Sunday, December 12, 2004

On Family and Marriage as Wingnut Memes

"Family" and "marriage" are political codewords these days. They are both something that the conservatives are supposed to support and that us liberals are supposed to hate. As one of my friends said to me during the 1990's early family campaigns, "Who on earth hates the family?" We do, it seems. But his point is an important one: the word "family" means something very different to the conservative movement than what it might mean to most of us. We are likely to think of our own families or families in general when we hear this word.

But the conservatives have in mind a very specific type of family, and that is the only type of family for which they are fighting. This family has a father who goes out to work long hours every day, it has a mother who stays at home and it has lots of children that the mother probably home-schools. The father is the head of the household and the mother is his helpmate. The children obey the parents in everything.

Understanding this is crucial. This is the family that is being advocated through the wingnut websites. These sites have a lot of information about the dangers of daycare and the perils of wives who work. They also have many quotes from the Bible to support the idea of the servant-leader husband.

When feminists, for example, attack the wingnut campaigns they are immediately labeled as evil for hating the family. What they are criticizing, of course, are all these hidden underpinnings which aim to make sure that women are brought back into the patriarchal framework, but this is hard to make clear when the word "family" doesn't have the wingnut definition for most people.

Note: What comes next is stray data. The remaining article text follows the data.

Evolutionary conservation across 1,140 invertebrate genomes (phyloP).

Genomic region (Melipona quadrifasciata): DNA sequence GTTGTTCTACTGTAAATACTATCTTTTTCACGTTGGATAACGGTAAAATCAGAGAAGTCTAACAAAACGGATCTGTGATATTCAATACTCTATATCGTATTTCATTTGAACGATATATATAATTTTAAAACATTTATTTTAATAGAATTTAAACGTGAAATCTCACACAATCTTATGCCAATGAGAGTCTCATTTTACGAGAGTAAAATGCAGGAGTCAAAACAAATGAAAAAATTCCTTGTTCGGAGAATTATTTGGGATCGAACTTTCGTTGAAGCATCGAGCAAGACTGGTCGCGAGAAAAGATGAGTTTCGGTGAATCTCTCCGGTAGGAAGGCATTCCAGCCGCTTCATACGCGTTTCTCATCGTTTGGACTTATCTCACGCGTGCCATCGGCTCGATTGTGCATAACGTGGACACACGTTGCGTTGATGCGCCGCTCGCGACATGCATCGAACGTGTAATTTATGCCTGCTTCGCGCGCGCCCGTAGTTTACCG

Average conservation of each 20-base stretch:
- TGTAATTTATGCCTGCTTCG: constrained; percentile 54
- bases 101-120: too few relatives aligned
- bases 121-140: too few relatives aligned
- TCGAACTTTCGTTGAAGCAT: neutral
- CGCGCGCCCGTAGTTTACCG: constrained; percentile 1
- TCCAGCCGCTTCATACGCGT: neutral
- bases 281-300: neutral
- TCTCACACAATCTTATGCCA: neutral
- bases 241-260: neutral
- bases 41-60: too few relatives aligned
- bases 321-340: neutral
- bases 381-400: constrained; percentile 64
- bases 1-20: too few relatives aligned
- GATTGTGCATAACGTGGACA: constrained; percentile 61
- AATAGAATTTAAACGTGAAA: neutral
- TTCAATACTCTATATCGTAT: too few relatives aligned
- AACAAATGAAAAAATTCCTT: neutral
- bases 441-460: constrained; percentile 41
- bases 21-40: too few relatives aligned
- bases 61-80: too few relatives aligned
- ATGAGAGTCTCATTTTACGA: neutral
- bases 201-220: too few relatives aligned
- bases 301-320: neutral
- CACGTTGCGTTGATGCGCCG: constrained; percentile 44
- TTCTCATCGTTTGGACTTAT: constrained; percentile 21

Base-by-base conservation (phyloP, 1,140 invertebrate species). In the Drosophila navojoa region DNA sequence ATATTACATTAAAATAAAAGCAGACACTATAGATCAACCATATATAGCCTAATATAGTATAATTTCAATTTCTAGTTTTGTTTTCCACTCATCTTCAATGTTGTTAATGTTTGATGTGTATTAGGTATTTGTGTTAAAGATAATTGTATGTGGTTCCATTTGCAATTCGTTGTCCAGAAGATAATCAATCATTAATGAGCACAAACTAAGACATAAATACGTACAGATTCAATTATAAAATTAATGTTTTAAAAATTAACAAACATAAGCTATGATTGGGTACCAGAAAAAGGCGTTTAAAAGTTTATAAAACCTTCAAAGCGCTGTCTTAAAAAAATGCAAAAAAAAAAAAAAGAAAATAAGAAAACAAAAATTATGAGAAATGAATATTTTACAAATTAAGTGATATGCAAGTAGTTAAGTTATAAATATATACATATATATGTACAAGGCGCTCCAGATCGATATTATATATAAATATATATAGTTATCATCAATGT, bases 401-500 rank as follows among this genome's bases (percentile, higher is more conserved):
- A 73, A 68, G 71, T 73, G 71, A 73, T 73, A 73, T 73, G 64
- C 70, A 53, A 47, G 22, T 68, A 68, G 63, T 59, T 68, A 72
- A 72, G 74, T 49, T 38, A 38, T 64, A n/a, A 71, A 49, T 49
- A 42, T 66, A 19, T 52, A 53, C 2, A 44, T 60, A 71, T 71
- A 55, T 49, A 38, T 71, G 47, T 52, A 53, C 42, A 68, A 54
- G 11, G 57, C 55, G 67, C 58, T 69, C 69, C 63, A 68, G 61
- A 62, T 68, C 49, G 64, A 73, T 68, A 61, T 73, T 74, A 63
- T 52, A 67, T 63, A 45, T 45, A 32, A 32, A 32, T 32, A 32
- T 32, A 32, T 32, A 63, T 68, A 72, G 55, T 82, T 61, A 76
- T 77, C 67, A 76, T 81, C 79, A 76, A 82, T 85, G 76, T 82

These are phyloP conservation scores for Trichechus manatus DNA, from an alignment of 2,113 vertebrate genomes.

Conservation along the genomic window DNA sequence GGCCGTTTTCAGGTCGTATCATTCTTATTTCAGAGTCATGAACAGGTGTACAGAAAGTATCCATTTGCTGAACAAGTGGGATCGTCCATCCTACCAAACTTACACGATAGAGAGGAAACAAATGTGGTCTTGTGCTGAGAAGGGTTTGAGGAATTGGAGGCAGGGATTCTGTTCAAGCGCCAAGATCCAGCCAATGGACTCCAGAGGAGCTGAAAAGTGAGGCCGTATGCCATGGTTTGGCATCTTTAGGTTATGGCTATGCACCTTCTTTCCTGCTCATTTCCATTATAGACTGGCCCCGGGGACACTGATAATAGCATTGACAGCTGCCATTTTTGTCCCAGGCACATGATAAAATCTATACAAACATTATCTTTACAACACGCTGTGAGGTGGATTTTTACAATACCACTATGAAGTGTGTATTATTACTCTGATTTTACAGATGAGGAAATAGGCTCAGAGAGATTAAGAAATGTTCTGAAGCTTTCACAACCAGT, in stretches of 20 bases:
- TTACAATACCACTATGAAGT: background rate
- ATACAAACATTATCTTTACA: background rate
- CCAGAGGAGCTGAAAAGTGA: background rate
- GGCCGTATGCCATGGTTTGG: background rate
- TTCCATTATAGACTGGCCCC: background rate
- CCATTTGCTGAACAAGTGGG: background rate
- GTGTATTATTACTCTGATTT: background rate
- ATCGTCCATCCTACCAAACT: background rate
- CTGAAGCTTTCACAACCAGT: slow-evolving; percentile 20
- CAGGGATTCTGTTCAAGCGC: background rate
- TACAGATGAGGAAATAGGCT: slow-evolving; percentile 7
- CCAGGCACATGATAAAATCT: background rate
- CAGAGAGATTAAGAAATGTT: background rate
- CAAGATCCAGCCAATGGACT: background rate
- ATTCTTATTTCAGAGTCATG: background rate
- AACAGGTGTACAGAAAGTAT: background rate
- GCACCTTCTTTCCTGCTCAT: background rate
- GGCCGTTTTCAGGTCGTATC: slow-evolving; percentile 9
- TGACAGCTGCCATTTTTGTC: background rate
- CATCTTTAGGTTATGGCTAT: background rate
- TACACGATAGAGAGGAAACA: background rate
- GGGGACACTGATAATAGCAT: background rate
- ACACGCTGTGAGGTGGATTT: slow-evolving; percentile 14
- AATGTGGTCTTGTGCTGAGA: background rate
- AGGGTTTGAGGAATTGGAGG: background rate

The same analysis applies to the more recent campaigns about marriage. The conservatives are not trying to defend just any old marriage, and to argue that marriage in general is under threat is insane. What is under threat, however, is the patriarchal marriage, and when you analyze the conservative language closely you notice that this is the concept of marriage that conservatives apply.

The conservatives view marriage as the place where patriarchy is recreated: where a new generation is born and educated in the conservative ideology. A marriage without children is not therefore really a marriage in their eyes. In a way, marriages are the factories which have been built to produce children, and any other view of marriage is ridiculous in their eyes.

But there is something deeper to this view of marriage and that is the subjugation of women. When conservatives say "traditional marriage" they mean a marriage in which the man rules the roost. This is intricately tied to the previous bit of definition, for what are women for if not for making babies and bringing them up as good conservatives. A real conservative marriage will not have wives who go out to work or wives who are equal to their husbands.

Once marriage is interpreted in this manner, the whole resistance towards same-sex marriage is understandable. If the two spouses are of the same gender there is no "natural" way to assign leadership, there is no "natural" way to decide who is to be subjugated, and the whole concept of the patriarchal marriage collapses. No wonder that same-sex marriage is such a button-pushing issue for the conservatives.

New campaigns have been created to fight "voluntary childlessness" and according to some rumors, the Catholic Church will be joining the wingnuts in these. It is easy to see why conservatives oppose childless marriages for other than natalistic reasons: they allow far too much freedom for the women. Hence also the drives to ban contraceptives, of course.

The subjugation of women is such an integral part of all types of fundamentalisms that it might as well be called their major defining characteristic. Take out the unequal status of women and most fundamentalist ideologies are left with nothing to tie their rules together. It might be a good idea for us feminists and profeminists to look at every fundamentalist argument using this lens. We might be astonished and aghast at how much it explains.